As a side note, I will make the same point already made by Paul Uszak in his comment that your DAQ is unlikely valid all the way to 24 bits, and so this 89 dB ratio of transducer noise to quantization noise is actually a high estimate. But 89 dB still gives you so much headroom, you can remove many bits of real resolution and still have your quantization noise absolutely swamped by your transducer noise.

So you asked if one scheme was better than the other. I think the answer is that you are free to take the quantization noise out of that decision, and decide based on other system considerations.

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  • \$\begingroup\$ This is a very detailed great answer. Could you also add the minimum forces(in Newton) can be revolved for both cases?(I see that the difference will be so small) I have an idea but since you are very into it the answer would be 100% complete and correct. \$\endgroup\$
    – GNZ
    May 7, 2020 at 12:04
  • \$\begingroup\$ The reason I requested that it would be great to see how it affects out aim which is the minimum force we can resolve in both cases.. \$\endgroup\$
    – GNZ
    May 7, 2020 at 12:18
  • \$\begingroup\$ Thank you. The minimum forces that can be resolved depends entirely on how you set up the filtering and averaging, and what the signal looks like. You can keep improving your minimum resolution by averaging longer and longer, until you eventually run into your quantization limit. You might consider a separate question on that subject. \$\endgroup\$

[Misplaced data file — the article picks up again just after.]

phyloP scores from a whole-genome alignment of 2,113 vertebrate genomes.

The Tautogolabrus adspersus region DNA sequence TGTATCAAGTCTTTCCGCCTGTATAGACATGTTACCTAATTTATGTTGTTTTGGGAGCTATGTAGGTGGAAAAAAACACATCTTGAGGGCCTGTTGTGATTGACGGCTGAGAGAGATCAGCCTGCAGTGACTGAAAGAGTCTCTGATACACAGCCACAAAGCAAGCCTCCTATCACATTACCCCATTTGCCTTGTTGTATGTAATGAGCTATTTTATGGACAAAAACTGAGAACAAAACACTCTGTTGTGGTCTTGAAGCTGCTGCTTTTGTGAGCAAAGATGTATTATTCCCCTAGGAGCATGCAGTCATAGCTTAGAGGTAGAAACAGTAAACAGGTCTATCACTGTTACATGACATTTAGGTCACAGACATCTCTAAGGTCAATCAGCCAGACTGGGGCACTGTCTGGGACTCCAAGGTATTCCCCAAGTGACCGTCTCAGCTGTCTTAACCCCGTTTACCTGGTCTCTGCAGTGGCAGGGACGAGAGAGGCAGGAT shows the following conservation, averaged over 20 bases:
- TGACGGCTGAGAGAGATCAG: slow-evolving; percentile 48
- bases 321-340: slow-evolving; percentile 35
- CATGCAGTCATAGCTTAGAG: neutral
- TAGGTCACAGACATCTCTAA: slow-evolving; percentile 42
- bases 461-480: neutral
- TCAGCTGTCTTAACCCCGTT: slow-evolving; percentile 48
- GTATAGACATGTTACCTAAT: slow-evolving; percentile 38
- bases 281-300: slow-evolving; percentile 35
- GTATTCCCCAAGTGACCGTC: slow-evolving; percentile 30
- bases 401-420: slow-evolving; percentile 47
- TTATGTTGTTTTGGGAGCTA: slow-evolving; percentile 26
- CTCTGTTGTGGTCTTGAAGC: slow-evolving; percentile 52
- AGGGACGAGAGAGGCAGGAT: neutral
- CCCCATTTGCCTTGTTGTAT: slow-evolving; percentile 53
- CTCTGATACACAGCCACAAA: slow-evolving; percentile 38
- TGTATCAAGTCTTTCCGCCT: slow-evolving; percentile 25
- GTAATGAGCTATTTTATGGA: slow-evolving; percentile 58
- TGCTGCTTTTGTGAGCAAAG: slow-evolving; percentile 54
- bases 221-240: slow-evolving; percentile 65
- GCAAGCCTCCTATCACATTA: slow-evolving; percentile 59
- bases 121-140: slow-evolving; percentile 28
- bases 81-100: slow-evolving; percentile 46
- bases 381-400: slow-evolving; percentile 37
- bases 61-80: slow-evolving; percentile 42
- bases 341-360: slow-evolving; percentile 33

– rpm2718
    May 7, 2020 at 12:20
  • \$\begingroup\$ So in this case, the 51dB you calculated corresponds to a signal voltage to noise voltage ratio of 317 for both cases. And since the transducer has 2kN range, can we say for full scale the minimum force can be resolved is 2000/317 = 6.3N. So I will have at least 6.3N uncertainty correct? \$\endgroup\$
    – GNZ
    May 7, 2020 at 12:38
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    \$\begingroup\$ I think I see your point. The longer the time the smaller the random noise's rms value which means a bigger SNR. \$\endgroup\$
    – GNZ
    May 7, 2020 at 13:11
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example:

enter image description here Rated output 1.5mV/V (R.O.) 5~12V excitation Zero balance ±2% of R.O.